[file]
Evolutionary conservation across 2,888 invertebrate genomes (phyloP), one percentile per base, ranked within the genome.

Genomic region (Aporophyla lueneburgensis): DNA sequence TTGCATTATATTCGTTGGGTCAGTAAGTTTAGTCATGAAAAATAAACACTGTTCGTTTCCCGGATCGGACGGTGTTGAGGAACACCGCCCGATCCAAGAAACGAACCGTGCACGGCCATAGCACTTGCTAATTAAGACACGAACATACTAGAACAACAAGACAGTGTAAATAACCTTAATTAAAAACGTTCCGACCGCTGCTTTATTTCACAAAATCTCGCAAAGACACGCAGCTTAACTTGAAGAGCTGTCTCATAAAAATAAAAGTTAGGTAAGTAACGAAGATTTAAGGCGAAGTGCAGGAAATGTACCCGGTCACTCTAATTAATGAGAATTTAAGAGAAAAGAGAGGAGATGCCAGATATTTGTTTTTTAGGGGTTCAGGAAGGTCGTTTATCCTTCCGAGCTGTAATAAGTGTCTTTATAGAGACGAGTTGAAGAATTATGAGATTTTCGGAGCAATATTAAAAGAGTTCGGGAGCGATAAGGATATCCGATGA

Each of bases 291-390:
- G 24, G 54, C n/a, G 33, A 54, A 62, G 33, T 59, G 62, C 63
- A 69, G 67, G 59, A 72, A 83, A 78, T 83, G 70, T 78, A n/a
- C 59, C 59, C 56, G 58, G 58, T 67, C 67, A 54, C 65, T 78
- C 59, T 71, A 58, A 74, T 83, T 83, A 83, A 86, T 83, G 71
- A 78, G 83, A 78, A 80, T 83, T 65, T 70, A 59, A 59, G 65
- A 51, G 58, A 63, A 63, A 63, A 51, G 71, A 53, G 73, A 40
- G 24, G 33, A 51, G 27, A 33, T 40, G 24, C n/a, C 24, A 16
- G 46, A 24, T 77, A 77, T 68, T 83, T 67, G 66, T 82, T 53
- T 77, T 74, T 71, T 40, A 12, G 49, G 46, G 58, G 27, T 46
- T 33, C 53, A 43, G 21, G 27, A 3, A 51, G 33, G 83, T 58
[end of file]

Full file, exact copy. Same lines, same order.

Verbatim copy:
Evolutionary conservation across 2,888 invertebrate genomes (phyloP), one percentile per base, ranked within the genome.

Genomic region (Aporophyla lueneburgensis): DNA sequence TTGCATTATATTCGTTGGGTCAGTAAGTTTAGTCATGAAAAATAAACACTGTTCGTTTCCCGGATCGGACGGTGTTGAGGAACACCGCCCGATCCAAGAAACGAACCGTGCACGGCCATAGCACTTGCTAATTAAGACACGAACATACTAGAACAACAAGACAGTGTAAATAACCTTAATTAAAAACGTTCCGACCGCTGCTTTATTTCACAAAATCTCGCAAAGACACGCAGCTTAACTTGAAGAGCTGTCTCATAAAAATAAAAGTTAGGTAAGTAACGAAGATTTAAGGCGAAGTGCAGGAAATGTACCCGGTCACTCTAATTAATGAGAATTTAAGAGAAAAGAGAGGAGATGCCAGATATTTGTTTTTTAGGGGTTCAGGAAGGTCGTTTATCCTTCCGAGCTGTAATAAGTGTCTTTATAGAGACGAGTTGAAGAATTATGAGATTTTCGGAGCAATATTAAAAGAGTTCGGGAGCGATAAGGATATCCGATGA

Each of bases 291-390:
- G 24, G 54, C n/a, G 33, A 54, A 62, G 33, T 59, G 62, C 63
- A 69, G 67, G 59, A 72, A 83, A 78, T 83, G 70, T 78, A n/a
- C 59, C 59, C 56, G 58, G 58, T 67, C 67, A 54, C 65, T 78
- C 59, T 71, A 58, A 74, T 83, T 83, A 83, A 86, T 83, G 71
- A 78, G 83, A 78, A 80, T 83, T 65, T 70, A 59, A 59, G 65
- A 51, G 58, A 63, A 63, A 63, A 51, G 71, A 53, G 73, A 40
- G 24, G 33, A 51, G 27, A 33, T 40, G 24, C n/a, C 24, A 16
- G 46, A 24, T 77, A 77, T 68, T 83, T 67, G 66, T 82, T 53
- T 77, T 74, T 71, T 40, A 12, G 49, G 46, G 58, G 27, T 46
- T 33, C 53, A 43, G 21, G 27, A 3, A 51, G 33, G 83, T 58